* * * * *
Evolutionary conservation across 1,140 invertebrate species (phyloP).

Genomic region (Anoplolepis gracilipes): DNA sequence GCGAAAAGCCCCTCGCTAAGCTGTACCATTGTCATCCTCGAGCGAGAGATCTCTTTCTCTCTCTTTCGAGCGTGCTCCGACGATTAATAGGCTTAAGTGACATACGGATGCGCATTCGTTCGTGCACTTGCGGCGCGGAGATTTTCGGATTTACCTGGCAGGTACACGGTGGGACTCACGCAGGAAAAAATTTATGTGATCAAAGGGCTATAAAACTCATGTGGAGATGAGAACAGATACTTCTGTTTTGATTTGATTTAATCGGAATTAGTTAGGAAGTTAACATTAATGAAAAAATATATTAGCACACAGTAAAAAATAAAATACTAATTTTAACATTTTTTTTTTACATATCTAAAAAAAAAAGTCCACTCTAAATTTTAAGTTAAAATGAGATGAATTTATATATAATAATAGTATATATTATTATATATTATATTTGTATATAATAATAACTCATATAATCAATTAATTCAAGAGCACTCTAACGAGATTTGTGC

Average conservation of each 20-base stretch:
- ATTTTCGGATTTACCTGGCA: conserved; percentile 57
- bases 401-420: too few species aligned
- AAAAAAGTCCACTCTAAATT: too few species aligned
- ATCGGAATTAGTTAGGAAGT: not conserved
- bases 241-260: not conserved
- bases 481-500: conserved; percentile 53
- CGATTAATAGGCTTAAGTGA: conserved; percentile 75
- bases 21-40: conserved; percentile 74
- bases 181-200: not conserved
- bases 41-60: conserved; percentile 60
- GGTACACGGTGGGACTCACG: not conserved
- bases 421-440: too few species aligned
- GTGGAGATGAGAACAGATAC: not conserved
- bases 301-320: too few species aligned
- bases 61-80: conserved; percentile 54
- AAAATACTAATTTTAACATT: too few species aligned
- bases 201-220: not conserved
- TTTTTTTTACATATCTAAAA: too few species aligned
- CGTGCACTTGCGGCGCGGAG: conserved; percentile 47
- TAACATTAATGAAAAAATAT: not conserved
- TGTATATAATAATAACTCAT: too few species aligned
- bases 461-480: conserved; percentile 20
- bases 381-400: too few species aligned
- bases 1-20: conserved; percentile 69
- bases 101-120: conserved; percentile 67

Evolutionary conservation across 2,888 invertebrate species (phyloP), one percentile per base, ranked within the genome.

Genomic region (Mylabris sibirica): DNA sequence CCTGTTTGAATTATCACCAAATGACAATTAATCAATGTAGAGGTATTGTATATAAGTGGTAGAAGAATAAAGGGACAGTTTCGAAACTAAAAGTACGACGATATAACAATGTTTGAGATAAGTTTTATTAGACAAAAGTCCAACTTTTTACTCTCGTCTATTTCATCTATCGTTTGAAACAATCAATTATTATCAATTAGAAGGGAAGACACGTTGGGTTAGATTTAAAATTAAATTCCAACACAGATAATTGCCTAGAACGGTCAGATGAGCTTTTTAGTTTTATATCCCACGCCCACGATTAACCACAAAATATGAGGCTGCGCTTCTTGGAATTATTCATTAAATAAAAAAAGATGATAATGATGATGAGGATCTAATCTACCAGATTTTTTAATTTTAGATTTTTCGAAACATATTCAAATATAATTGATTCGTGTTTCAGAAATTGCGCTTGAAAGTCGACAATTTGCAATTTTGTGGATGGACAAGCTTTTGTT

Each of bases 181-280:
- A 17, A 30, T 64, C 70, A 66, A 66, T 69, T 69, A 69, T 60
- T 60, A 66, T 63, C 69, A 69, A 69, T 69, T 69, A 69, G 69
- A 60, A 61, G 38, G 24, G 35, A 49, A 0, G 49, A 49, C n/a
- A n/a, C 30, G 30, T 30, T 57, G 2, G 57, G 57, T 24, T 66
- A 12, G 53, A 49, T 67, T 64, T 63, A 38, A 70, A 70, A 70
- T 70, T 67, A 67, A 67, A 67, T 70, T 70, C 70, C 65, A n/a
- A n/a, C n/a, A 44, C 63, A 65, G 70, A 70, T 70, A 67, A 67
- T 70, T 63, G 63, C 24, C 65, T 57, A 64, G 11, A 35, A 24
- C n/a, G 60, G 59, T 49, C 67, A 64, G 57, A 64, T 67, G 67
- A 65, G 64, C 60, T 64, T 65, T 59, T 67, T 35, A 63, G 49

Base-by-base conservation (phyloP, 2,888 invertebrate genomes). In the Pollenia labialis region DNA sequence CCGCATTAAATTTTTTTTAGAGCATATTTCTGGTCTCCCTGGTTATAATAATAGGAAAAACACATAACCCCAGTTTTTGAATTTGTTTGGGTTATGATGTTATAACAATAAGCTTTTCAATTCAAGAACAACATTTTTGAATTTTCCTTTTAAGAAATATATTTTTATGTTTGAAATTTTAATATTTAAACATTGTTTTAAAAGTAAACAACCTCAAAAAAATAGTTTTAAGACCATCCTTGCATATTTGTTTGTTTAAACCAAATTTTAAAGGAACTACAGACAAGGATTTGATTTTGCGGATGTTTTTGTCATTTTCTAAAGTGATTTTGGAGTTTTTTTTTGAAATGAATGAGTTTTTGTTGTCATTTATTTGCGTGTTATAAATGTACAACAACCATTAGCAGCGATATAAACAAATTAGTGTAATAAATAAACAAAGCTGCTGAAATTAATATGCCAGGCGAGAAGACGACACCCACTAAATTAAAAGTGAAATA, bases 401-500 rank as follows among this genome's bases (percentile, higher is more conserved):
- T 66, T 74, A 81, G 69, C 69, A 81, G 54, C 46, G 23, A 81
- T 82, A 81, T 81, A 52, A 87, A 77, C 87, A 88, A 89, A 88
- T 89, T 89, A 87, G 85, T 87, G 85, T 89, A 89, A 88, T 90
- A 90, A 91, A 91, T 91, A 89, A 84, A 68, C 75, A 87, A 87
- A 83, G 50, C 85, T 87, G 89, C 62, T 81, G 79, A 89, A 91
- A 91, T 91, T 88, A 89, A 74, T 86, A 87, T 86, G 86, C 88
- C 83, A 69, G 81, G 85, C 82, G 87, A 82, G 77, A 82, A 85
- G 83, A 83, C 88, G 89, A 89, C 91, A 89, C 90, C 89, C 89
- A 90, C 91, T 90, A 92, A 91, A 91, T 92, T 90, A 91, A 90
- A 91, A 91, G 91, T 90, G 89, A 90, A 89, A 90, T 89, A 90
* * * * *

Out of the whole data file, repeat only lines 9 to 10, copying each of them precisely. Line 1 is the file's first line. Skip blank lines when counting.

- bases 481-500: conserved; percentile 53
- CGATTAATAGGCTTAAGTGA: conserved; percentile 75